"Obviously, we need a shortstop," said O'Dowd. "We have (Clint) Barmes in house, and the other option is to look at external options. ... Aurilia is someone who profiles nicely for us."
In tight financial times of past offseasons, O'Dowd acquired Jeffrey Hammonds from Cincinnati for a fading Dante Bichette; Jose Jimenez, who became the Rockies' all-time save leader, for Darryl Kile in a seven-player deal four years ago; starting pitcher Denny Stark and left-handed reliever Brian Fuentes from Seattle for Cirillo two years ago; and center fielder Preston Wilson in a three-team deal last winter that sent Mike Hampton to Atlanta.
Los Angeles Dodgers:
GM Dan Evans continues to insist that he has the autonomy to complete trades and sign free agents while Frank McCourt hammers out his plan to finance the $430 million purchase of the team from News Corp. But so far, Evans hasn't backed up his words.
Evans is aggressively pursuing deals on several fronts, but through Friday the team had not completed any deals. Rebuffed in efforts to obtain Derrek Lee or Richie Sexson, the Dodgers were thought to be interested in a number of free agents. They made an offer to Seibu Lions shortstop Kazuo Matsui, but it was much less than the three-year, $21 million pitch made by the Mets.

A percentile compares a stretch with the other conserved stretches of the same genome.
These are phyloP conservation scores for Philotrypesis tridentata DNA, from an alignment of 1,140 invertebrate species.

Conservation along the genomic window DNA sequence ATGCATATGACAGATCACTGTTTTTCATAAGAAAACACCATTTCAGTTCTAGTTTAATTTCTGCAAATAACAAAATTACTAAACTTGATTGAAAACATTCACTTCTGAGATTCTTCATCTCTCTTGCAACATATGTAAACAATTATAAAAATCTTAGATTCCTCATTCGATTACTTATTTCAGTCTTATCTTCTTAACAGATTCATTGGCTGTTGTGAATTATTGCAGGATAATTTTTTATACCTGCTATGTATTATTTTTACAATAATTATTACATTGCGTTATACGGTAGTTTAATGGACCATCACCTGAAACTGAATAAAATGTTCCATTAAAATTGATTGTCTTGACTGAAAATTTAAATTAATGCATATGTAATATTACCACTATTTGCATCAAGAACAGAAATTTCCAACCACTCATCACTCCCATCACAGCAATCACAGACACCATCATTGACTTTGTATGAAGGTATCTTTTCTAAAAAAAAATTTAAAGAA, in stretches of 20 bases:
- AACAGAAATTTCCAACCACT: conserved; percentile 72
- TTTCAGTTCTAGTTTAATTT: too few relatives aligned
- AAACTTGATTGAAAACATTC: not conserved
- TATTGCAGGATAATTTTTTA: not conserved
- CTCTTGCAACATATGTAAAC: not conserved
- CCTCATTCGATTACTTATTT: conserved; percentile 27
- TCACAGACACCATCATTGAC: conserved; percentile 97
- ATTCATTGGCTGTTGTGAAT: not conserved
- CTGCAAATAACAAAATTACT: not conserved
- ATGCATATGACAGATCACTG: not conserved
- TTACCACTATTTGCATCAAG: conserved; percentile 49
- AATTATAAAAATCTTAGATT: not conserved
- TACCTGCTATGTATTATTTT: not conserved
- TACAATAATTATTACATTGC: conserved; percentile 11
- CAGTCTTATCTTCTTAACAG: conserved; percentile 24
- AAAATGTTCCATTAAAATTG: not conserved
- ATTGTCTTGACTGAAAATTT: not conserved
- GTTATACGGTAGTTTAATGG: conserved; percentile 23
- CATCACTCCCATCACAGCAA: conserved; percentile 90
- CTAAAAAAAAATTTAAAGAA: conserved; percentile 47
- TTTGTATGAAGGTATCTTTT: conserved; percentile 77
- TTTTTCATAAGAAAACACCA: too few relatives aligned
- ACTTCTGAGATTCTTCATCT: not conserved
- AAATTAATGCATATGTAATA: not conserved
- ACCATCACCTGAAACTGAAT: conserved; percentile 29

Miguel Tejada is an intriguing free-agent possibility, but Evans might be more keenly interested in solidifying his middle infield with Boston shortstop Nomar Garciaparra. Evans has worked for more than a week to find a match with the Red Sox, who reportedly have a standing offer from Texas to acquire Alex Rodriguez in exchange for Manny Ramirez.
The Dodgers did sign one player Sunday -- 1B-3B Robin Ventura agreed to a one-year contract.